I'm finishing up my PhD in Chemistry studying how the surface chemistry of semiconductor nanocrystal quantum dots affect their photoluminescence properties. To do this I use a time correlated single photon counting confocal microscope, a lot of python code, and even more troubleshooting and problem-solving.
I've previously worked on incorporating QDs into perovskites for infrared LED and solar cell applications, as well as some exploratory stuff on graphene nanostructures which taught me how to use scotch tape, how to build a tube furnace, and why Raman spectroscopy is used to measure carbon nanotubes and FT-IR is not.
Most of my work has been on synthesizing inorganic air-sensitive nanomaterials on a Schlenk line or in a glovebox and, more often, trying to figure out how the materials characterization will lead to concrete conclusions. I also learned how to order a $250,000 scientific instrument and planned a few department summer bbqs and alumni events - you learn some unexpected things in grad school.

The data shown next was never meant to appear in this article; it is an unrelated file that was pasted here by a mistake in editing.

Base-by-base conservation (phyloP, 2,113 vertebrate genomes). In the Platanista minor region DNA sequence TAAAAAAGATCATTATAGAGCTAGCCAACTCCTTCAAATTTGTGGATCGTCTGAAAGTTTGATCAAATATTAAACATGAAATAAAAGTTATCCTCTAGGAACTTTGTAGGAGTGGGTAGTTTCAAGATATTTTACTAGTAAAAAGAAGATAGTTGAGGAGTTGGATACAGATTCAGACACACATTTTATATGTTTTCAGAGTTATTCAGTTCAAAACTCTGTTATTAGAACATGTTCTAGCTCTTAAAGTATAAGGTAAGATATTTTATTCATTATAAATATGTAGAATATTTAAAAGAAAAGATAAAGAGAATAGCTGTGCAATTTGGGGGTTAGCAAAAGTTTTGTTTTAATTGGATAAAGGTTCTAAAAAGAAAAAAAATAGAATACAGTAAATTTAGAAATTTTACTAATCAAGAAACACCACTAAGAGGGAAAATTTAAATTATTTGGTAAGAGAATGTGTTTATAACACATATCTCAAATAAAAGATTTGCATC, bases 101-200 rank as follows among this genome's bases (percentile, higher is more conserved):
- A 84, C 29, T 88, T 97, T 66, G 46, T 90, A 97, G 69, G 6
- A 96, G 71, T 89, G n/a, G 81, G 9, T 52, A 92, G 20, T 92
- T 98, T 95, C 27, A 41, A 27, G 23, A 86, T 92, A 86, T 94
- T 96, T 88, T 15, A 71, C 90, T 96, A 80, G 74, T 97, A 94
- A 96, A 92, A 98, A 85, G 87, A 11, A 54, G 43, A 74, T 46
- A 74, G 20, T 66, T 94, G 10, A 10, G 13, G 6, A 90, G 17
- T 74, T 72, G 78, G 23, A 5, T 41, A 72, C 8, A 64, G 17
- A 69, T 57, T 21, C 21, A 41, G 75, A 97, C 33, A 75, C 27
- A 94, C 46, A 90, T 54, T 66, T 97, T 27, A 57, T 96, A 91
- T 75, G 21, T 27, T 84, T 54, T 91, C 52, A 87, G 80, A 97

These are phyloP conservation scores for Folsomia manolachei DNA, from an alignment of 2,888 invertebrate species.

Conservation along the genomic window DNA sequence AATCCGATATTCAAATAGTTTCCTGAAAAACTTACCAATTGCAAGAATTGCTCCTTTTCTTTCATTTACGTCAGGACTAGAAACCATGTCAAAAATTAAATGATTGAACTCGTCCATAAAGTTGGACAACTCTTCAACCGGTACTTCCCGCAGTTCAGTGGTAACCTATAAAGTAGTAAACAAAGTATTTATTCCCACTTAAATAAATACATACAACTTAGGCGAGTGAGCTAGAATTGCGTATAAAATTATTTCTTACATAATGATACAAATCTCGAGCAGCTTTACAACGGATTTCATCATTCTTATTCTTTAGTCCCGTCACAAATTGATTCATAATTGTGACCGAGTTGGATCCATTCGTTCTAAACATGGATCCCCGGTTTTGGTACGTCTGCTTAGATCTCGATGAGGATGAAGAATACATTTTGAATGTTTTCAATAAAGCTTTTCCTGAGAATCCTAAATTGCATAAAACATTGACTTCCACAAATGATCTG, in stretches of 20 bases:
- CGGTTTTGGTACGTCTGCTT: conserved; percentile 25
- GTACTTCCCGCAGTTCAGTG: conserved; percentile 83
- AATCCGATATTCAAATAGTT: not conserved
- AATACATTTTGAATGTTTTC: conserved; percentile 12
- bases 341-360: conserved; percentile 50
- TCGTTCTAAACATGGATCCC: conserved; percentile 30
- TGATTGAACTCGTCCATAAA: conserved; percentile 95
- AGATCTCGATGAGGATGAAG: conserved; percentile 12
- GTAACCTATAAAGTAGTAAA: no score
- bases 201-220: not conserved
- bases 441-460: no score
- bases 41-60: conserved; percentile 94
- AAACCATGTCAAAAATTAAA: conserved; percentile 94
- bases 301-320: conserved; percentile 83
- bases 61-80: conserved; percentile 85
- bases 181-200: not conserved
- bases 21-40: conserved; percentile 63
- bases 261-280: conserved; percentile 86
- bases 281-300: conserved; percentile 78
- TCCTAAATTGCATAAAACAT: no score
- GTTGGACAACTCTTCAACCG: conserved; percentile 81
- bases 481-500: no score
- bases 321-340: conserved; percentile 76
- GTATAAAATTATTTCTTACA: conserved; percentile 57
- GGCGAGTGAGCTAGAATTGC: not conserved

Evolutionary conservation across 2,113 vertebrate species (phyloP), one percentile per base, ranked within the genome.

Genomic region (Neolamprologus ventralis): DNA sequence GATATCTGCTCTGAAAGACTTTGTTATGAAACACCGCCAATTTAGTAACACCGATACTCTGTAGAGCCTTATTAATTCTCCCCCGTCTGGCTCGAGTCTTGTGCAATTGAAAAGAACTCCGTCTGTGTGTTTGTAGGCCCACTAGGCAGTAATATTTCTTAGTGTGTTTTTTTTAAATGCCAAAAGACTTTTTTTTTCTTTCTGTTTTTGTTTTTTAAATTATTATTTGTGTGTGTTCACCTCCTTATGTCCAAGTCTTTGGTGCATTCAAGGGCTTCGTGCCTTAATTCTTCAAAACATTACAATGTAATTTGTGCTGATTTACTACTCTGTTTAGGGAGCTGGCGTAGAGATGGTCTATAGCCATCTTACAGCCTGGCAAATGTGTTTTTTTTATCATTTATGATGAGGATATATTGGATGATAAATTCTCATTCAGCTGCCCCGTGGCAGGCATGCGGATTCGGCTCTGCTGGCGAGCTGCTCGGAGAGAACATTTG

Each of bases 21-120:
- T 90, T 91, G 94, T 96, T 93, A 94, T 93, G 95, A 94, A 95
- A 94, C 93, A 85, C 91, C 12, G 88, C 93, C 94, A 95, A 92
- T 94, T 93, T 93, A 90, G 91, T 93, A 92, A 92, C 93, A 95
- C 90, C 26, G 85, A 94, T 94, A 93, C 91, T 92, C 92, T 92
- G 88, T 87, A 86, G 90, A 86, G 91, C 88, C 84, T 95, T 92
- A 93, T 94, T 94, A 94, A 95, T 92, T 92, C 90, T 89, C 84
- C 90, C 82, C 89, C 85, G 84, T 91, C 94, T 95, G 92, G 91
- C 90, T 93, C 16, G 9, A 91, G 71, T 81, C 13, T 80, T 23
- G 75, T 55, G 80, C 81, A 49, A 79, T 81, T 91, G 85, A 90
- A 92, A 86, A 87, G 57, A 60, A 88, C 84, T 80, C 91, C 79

I enjoy learning and exploiting how things work, whether it's fixing lab equipment, using programming to process data the right way, or making the best cup of coffee at home - knowledge is power!
You can contact me at firstname.lastname@example.org